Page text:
Earlier this year the U.S. Department of Transportation’s Federal Railroad Authority approved $5.6 million in grant funds for freight rail system upgrades in Lake County through the Consolidated Rail Infrastructure and Safety Improvements program – called “The Build America Grant.” The CRISI grant requires a $5 million match, $1.4 million of which is dedicated from construction of a new rail spur connecting to the main line at the currently under construction Red Rock Biofuels facility on the south end of Lakeview. An additional $3.12 million was expected in matching funds from the Oregon State Legislature, but those expected funds have been pushed until the next legislative session.

The State of Oregon has already invested heavily in the Red Rock Biofuels project, approving $245 million in bonds last year for its construction.

Around the state…

Oregonians who do not get health insurance through their jobs, and who do not qualify for the Oregon Health Plan, have six weeks to sign up for 2020 coverage. 

Between Nov. 1 and Dec. 15 you can go to OregonHealthCare.gov to: Estimate if you will qualify for help paying for coverage, Skim the different plans available in your area, See what the plans cover, and how much they cost and find a local expert who can help you apply for a subsidy and enroll in a plan OregonHealthCare.gov is the online home of the Oregon Health Insurance Marketplace, a part of state government. It is the state-level partner of HealthCare.gov, the national website where people enroll in Marketplace plans and access subsidies.

Last year, more than 148,000 people in Oregon got coverage through the Marketplace. Oregonians can apply for subsidies and enroll online on their own, or they can get free, local help with the application. Insurance agents and community-based advocates providing that assistance are listed at OregonHealthCare.gov/gethelp, or call 855-269-3767 (toll-free). Open enrollment lasts until Dec. 15. for 2020 coverage.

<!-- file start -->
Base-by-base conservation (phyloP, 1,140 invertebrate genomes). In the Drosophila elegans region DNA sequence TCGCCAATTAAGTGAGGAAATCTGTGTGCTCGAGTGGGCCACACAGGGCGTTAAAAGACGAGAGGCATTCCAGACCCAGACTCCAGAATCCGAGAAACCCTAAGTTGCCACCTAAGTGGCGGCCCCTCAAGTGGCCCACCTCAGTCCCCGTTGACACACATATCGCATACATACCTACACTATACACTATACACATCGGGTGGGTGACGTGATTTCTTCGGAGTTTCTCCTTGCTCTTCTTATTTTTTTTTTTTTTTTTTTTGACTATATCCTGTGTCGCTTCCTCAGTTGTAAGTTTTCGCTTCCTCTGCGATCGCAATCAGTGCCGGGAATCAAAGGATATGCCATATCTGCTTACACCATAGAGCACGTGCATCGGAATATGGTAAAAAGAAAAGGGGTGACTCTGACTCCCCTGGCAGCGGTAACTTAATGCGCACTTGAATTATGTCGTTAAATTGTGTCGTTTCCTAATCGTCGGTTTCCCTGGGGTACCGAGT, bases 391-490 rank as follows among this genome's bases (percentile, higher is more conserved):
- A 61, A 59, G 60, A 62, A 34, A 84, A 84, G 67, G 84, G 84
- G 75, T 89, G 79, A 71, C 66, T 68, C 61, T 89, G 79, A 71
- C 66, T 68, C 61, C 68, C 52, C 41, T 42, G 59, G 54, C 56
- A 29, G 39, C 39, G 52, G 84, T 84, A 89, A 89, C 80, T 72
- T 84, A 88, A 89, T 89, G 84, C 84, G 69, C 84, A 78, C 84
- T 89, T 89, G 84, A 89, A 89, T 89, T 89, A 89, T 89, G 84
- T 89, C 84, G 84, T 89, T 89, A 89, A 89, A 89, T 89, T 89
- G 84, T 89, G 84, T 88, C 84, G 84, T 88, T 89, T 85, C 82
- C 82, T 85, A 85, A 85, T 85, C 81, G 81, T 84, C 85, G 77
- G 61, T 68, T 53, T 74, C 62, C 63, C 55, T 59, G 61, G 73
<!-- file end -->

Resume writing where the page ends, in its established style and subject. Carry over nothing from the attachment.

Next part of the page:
Once the deadline passes, people can buy insurance only when they have a major life change, such as having a baby, adopting a child, or losing other health insurance.

Police are searching for two masked men who forced their way into a 75-year-old Medford woman’s home, bound her with zip ties and assaulted her, then stole jewelry including the wedding band from her hand.

The woman heard a knock at the door at 8:40 a.m. and opened it to see two masked men, according to Medford police. Police say at least one was armed with a handgun. Police say the men barged into her home, zip-tied her hands and shoved her to the ground, which injured her face, arm and shoulder. They then stole the jewelry and fled. The woman managed to free one of her hands and then ran to a neighbor’s house. The woman was treated at the scene. Police believe the attack was targeted and said the suspects stole more than $10,000 worth of property.

Federal wildlife officials have entered into agreements with timber companies and the state of Oregon to protect the rare Pacific fisher on nearly 2 million acres of forestland in Oregon. Five companies — Green Diamond, Weyerhaeuser, Roseburg, Lone Rock and Hancock — have signed conservation agreements with the U. S. Fish and Wildlife Service over the past few months.

The fisher is a carnivorous mammal related to weasels and mink and once was widely found in the Pacific Northwest. But their numbers crashed because of trapping, the use of rodenticides and destruction of their habitat through logging and other development that removed forestlands. Currently, small native populations of fishers remain only in Southern Oregon and Northern California, although efforts are underway to reintroduce fishers from Canada in Washington.

The Fish and Wildlife Service is currently considering whether to protect the fisher and its habitat under the federal Endangered Species Act. The voluntary conservation agreements could influence that decision.

Authorities are investigating the death of a man whose body was found in an Oregon creek. Washington County Sheriff’s Office deputies responded to Cedar Mill Creek in the Beaverton area where the body was found Saturday afternoon.

The Sheriff’s Office says the deceased man was found about 100 feet downstream of a waterfall. The body was recovered from the creek. Official say it’s unclear foul play was involved in the man’s death. The medical examiner’s office is working to determine the cause and manner of death, as well as identify the body.

Klamath Falls News from partnership with the Herald and News, empowering the community.

…For complete details on these and other stories see today’s Herald & News.  Wynne Broadcasting and the Herald and News…stronger together to keep you informed.